Thursday, June 23, 2011

Consumer Protection Laws Help Tennesseans Recover

Americans pursuing dreams and goals through education, work, or the growth of small and large businesses want to compete on a level playing field.  They want to be treated honestly and fairly by competitors, insurers, state and local governments, vendors, and customers.  Of course history informs us that not all individuals or companies play by the rules.  Eventually every business faces the breach of an important contract, a bad debt, a denied insurance claim or some other legal matter.

Due to challenging economic times, many individuals and businesses are facing a more insidious threat than broken contracts.  They are increasingly being damaged by unfair, deceptive and outright fraudulent practices by those with whom they do business.  Fortunately, Tennessee law provides the legal weapons needed to combat reprehensible behavior by those who knowingly take advantage of consumers in the marketplace. 

These weapons include the Tennessee Consumer Protection Act (TCPA) and bad faith insurance laws.  The TCPA is often misunderstood because it is entitled a “consumer” act.  It is important to understand that the TCPA considers both individuals and businesses to be consumers.  In fact, a large portion of all TCPA claims involve businesses suing businesses for unfair or deceptive practices.  The Act is important because when a consumer has been damaged by the unfair, deceptive or fraudulent actions of another, a court may invoke it to award actual damages, punitive damages and attorneys fees.  In the hands of a skilled attorney, the TCPA can be used to fully compensate a consumer and deter a bad actor from engaging in further deceptive behavior. 

A recent case handled by my firm is an excellent example of how the TCPA might apply to you or your business.  Our client was a young, aspiring country music singer.  She paid a Nashville record producer for song production and further promotion of her career.  He represented himself as an accomplished producer with good connections at the major records labels.  The producer breached the contract by failing to produce the promised songs and results.  However, we argued that the producer’s repeated and threatening requests for funds and his early and utter refusal to perform the contract suggested an intention to defraud our client from the outset.  The court agreed and rendered a six figure verdict including punitive damages and attorney fees under the TCPA.  A simple claim for breach would not have made the young woman whole or deterred the producer from such future conduct.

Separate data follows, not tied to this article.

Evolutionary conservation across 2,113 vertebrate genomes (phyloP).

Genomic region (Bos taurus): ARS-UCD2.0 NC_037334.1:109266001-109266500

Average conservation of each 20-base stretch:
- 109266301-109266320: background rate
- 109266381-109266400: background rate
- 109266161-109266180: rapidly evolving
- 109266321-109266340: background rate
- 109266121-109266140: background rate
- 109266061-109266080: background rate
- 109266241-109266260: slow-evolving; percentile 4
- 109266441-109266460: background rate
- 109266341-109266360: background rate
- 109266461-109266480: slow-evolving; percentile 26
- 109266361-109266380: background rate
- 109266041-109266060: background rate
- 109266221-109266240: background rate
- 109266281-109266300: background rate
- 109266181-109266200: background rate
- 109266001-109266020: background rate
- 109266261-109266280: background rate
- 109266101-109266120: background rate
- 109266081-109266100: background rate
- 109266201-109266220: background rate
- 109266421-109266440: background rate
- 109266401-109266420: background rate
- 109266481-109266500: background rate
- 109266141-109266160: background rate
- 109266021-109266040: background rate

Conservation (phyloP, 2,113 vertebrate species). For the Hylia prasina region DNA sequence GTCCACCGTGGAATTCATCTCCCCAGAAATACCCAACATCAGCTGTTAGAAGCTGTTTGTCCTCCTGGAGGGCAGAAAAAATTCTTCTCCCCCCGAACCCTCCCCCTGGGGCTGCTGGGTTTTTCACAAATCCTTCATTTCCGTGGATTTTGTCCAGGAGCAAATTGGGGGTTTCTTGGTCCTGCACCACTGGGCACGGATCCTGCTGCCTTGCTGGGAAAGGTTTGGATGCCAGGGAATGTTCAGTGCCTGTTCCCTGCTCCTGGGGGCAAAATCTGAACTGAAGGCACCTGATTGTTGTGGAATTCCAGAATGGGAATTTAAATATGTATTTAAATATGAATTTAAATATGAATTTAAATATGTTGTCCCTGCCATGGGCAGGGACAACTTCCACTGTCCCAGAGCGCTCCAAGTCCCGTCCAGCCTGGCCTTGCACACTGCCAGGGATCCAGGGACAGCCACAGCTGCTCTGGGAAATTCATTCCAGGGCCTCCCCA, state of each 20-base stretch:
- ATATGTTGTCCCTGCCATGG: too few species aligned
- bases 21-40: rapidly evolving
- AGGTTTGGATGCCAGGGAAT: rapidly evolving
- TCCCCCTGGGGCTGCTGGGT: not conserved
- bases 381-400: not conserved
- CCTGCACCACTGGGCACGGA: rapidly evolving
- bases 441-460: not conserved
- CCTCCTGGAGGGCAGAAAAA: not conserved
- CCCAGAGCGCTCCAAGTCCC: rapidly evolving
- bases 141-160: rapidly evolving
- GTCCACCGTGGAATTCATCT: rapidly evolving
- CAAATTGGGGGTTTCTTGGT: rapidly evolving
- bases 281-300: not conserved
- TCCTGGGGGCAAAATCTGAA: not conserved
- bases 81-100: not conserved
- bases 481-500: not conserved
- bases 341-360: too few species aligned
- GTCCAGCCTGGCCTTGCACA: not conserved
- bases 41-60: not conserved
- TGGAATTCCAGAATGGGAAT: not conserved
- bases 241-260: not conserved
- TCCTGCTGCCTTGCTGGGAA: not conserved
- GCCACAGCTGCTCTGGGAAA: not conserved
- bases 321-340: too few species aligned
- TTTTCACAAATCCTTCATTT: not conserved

While aspiring artists cannot buy insurance against unscrupulous producers, many consumers buy insurance to protect themselves from life-altering events such as natural disasters, theft and fraud.  The premiums are expensive, but consumers are willing to pay them for the promise of being covered for unexpected and potentially catastrophic losses. 

Unfortunately, insurers sometimes place their economic interests ahead of their policyholders’ interests and wrongfully refuse to pay valid claims.  When an insurer unjustifiably refuses to pay a valid claim it may be found to have breached the insurance policy or to have acted in bad faith

Another recent case handled by my firm is a good example of how you or your company could be affected by an insurer’s breach or bad faith.  Our clients, the Fagans, were wrongfully accused by Allstate of burning down their own home. 

In July 2005, Peter and Tracy Fagan awoke to smoke and flames in their Sevierville, Tennessee home.  They lost everything they owned including their children's pets; clothing and toys; family photos; personal and business records; and an uninsured Corvette Stingray which was parked in the basement.  The Fagans always contended that the fire was caused when Mrs. Fagan fell asleep while smoking on the first floor of the home.

After the fire, Mrs. Fagan, who was not just a policyholder but an Allstate insurance agent, filed a claim under her Allstate homeowner's policy for the insured contents of the home.  Instead of paying the claim, Allstate immediately hired a fire origin expert and a private investigator.  Allstate denied the claim alleging that the Fagans intentionally set the fire for financial gain due alleged financial and marital problems.

In reality, at the time of the fire, the Fagans owned approximately $1 million worth of real property and had near perfect credit.  All their mortgages were current and they had recently been approved for purchase of another rental property.

When the Fagans sued Allstate for payment of their claim, Allstate counter-sued them for bringing the claim and requested that the Fagans be ordered to reimburse Allstate for the company's $40,000 in expert and litigation costs plus its attorney's fees.

After a 3 day trial in U.S. District Court for the Eastern District of Tennessee, a jury returned a verdict in favor of the Fagans.  The jury found that the Fagans did not set fire to their home and awarded them the full amount due under their homeowner's policy.  The jury denied Allstate's counter suit against the Fagans. 

The facts of Fagan v. Allstate are informative as to just how far an insurer may go in trying to avoid a valid claim.  Hopefully you will never fall victim to such unscrupulous behavior.  But always remember that Tennessee’s civil justice system exists to help you prosecute those who would harm you and your business.  If the case is pursued competently and aggressively, you may be able to recover not only your actual losses, but you may recover your litigation costs and have penalties imposed which deter a defendant from harming others. 

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